It's Halloween. Fourth grader Hank Wolowitz hates Halloween. Every year his older sister, Nadia, scares him half to death.
This year might be different, though. After all, Hank's the only kid in Brooklynprobably the only kid in North Americawith an invisible bandapat living in his laundry basket. And Invisible Inkling loves Halloween. Pumpkins are his favorite food.
But Hank has serious trouble stopping Inkling from devouring every jack-o'-lantern in their neighborhood. And that's not his only problem: Will he figure out a cool costume? Will he survive the small army of ballerinas roaming the hallways of his building? Will Hank ever get revenge on Nadia?
Inkling has long since stopped listening to Hank's worries.
Inkling is taking action.
About the Author
I grew up in the Boston area in the 1970s. My mother was a preschool teacher and my father a playwright. I remember visiting my mother's classroom and reading to the children there; even more vividly, I remember sitting in the back row of theater after theater, watching rehearsals--seeing stories come to life. My mother read me countless picture books, but at my father's house there wasn't much of that nature. He read me what was at hand: "Alice's Adventures in Wonderland", "The Adventures of Huckleberry Finn", Sherlock Holmes stories. He also made up stories for me and recounted the plots of Shakespeare's plays.
I was a raw child. In fact, I am a raw adult. This is a hard quality to live with sometimes, but it is a useful quality if you want to be a writer. It is easy to hurt my feelings, and I am unable to watch the news or read about painful subjects without weeping. I was often called oversensitive when I was young, but I've learned to appreciate this quality in myself, and to use it in my writing.
Growing up, I spent large parts of my life in imaginary worlds: Neverland, Oz, and Narnia, in particular. I read in the bath, at meals, in the car, you name it. Around the age of eight, I began working on my own writing. My early enterprises began with a seminal picture book featuring a heroic orange sleeping bag, followed by novel-length imitations of "The Wolves of Willoughby Chase" by Joan Aiken and" Pippi Longstocking" by Astrid Lindgren.
I have never kept journals or notebooks for my own sake. I am a writer who writes always with the idea of an audience in mind--and at nine I was determined to share my Pippi story with the world. I got my father to type it up in a book format and photocopy it fifty times. Then he took me to an artist friend's studio, where we silkscreened fifty copies of a drawing I'd made for the cover. I gave it to everyone I knew. That was my first book.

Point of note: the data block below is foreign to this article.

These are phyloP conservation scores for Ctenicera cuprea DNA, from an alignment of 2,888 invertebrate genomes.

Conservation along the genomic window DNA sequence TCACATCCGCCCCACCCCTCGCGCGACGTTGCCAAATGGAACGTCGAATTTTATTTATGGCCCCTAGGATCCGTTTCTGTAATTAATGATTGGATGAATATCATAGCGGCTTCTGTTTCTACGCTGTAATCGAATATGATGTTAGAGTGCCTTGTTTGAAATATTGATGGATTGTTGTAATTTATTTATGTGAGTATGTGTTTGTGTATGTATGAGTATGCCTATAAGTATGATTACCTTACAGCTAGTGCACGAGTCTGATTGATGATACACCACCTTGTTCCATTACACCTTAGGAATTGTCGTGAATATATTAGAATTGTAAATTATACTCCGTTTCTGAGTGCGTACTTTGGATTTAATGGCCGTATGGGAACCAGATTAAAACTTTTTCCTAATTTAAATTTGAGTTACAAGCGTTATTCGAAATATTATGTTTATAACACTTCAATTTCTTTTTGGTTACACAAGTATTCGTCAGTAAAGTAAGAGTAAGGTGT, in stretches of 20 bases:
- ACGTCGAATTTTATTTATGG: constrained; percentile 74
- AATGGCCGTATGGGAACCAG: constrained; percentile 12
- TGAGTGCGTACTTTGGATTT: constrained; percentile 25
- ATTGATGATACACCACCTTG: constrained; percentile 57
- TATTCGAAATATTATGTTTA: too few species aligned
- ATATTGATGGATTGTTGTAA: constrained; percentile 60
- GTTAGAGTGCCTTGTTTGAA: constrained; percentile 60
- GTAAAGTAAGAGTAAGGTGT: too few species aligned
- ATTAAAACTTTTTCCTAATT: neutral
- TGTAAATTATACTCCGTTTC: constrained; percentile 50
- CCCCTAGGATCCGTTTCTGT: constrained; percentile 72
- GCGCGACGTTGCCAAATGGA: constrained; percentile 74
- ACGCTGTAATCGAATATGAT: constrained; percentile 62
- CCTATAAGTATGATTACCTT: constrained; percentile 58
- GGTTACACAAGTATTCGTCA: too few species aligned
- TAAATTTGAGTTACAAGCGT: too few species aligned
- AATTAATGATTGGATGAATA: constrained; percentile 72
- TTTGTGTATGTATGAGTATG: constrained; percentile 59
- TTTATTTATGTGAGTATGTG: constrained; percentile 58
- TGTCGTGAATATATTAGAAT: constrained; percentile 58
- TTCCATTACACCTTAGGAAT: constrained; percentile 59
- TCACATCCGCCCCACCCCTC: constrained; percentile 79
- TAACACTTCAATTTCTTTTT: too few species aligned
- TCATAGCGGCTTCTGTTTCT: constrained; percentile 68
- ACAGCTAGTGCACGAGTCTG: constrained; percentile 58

I have always been interested in picture books as a form, which stems (I suppose) from my background in theater. I am fascinated by the intersection of words and images-- the way the meanings of words can be altered by changing their presentation. An actor varies her intonation or an illustrator changes a line--and the story is new. In college, I studied illustrated books from an academic standpoint. I went to Vassar, where children's book writer Nancy Willard was on the faculty. She introduced me to illustrator Barry Moser, and the interview he gave me was the centerpiece of my senior thesis. While I was there, I spent three years as a student assistant in Vassar's lab pre-school, and after graduation found work as an assistant teacher in a Montessori school, teaching six- to nine-year-olds. That year, I began to write a novel with my father--through the mail. I was in Chicago and he was in New York. We thought it would be a fun way to keep in touch. I wrote a chapter--then he wrote a chapter. We rewrote each other's chapters. And rewrote them again. It took a long time, but eventually that story was published as "The Secret Life of Billie's Uncle Myron".
Now I write full time (except when parenting) in a tiny little office in Brooklyn, accompanied by two plump and ancient cats. The walls are raspberry-colored and lined with pictures by the artists I've worked with.
Emily Jenkins writes books for both adults and children. She has a doctorate in English literature from Columbia and reviews children's books for "The New York Times". At New York University, she teaches a course in writing for children.
Harry Bliss is the New York Times bestselling artist of Diary of a Worm, Diary of a Spider, and Diary of a Fly, by Doreen Cronin; A Fine, Fine School by Sharon Creech; and Which Would You Rather Be? by William Steig. He is also an award-winning, internationally syndicated cartoonist and a cover artist for the New Yorker magazine. He lives in Vermont with his son.
“Gentle humor and a realistic urban setting add interest to this solid middle-grade read. Appealing any time of the year.”
“Jenkins’s chapter book fantasy, with its strong sense of place and realistic family dynamic, will have new readers wishing for an invisible pal of their own. Bliss’s droll illustrations allow readers to see Inkling in all his furry glory, even when the characters in the book do not.”
-The Horn Book
“The Halloween details, from giant eyeballs to black spiderwebs, in Bliss’ wry, spot drawings add to the farce, and kids will appreciate both the conflicts and Hank’s warm bond with his bossy sidekick.”